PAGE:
The Americans, for other reasons, were keeping their ears pricked in 1983. On 1 September the Soviet air force shot down Korean Airlines Flight 007, mistaking it for a US surveillance aircraft, killing all 269 people on board. Moreover, the Americans were on high alert following the killing of more than two hundred US military personnel in a terrorist attack on a base in Beirut. The US military, naturally, increased its combat readiness – which only unnerved the Soviet Union. A classic escalatory spiral seems to have been in motion.

The September Man: Stanislav Petrov

In the midst of those spiralling events, on 26 September, the Soviet Union’s early warning systems detected a launch of five intercontinental missiles by the United States. The system had malfunctioned, but no one could know that. Had protocol been followed, the Soviet Union could well have launched a missile in retaliation; the timeframe within which such decisions need to be taken is frightening short.

The only reason the detection of the missile launch on that September day did not get relayed to superiors was one man’s willingness to disbelieve the technology in front of him. ‘The siren howled,’ recalled the man sitting on duty in the secret Soviet bunker, ‘But I just sat there for a few seconds, staring at the big, back-lit, red screen with the word “Launch” on it.’ Stanislav Petrov disobeyed his orders. He should have raised the alarm.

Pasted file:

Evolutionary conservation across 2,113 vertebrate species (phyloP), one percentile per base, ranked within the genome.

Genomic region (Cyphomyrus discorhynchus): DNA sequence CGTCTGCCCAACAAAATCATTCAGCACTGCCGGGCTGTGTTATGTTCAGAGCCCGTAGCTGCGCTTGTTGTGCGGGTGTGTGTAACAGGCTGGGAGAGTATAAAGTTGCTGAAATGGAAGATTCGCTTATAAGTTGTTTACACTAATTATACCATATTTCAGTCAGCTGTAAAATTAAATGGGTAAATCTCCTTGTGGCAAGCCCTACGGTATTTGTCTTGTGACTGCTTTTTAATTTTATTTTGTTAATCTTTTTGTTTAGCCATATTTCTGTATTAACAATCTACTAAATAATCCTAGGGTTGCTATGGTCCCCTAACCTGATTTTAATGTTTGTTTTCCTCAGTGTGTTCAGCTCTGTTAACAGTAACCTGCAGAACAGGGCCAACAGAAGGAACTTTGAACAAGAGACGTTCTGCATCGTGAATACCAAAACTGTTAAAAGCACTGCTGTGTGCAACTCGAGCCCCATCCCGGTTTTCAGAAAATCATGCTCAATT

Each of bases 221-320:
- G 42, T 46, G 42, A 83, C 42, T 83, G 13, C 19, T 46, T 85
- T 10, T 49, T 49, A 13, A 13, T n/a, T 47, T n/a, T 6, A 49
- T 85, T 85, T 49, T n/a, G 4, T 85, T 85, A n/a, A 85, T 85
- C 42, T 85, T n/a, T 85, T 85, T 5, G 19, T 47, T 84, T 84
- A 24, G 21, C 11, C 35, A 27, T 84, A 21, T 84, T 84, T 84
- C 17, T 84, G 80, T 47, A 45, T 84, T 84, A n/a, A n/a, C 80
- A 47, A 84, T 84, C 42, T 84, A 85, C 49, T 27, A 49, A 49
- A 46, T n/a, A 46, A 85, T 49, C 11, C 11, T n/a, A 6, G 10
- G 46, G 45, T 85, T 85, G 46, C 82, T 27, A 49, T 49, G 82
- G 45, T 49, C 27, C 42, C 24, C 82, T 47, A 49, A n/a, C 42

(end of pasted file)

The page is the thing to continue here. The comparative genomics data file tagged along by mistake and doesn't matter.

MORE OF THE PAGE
In 2015 Petrov agreed to be filmed as part of a feature length documentary, The Man who Saved the World. The documentary followed Petrov, now an elderly man, as he travelled to the US. It turns out that the individual who might well have saved millions of lives was now a cantankerous and embittered old chap. Oh well.

The November Man: Rainer Rupp

There is much myth making in dubbing someone ‘the person who saved the world’. The label has also been applied to a Soviet naval officer who prevented a nuclear torpedo from being launched during the 1962 Cuban missile crisis, but perhaps the most deserving of the title came later in 1983 as NATO command posts in western Europe carried out their Able Archer exercise. Their scenario simulated events leading up to a nuclear strike.

The Soviet Union, as already described, was marked by deep paranoia. With little knowledge of the NATO exercise, the Soviet side interpreted it as a cover story for an actual nuclear first strike. From intercepted Soviet communications, US officials at the time knew that the Soviets proceeded to load nuclear weapons onto combat aircraft in eastern Europe and had issued orders that personnel be prepared for ‘immediate use’ of nuclear weapons. Moscow deployed its nuclear-armed submarines to launch positions and notified its diplomats round the world to be prepared for a nuclear attack on the Soviet Union.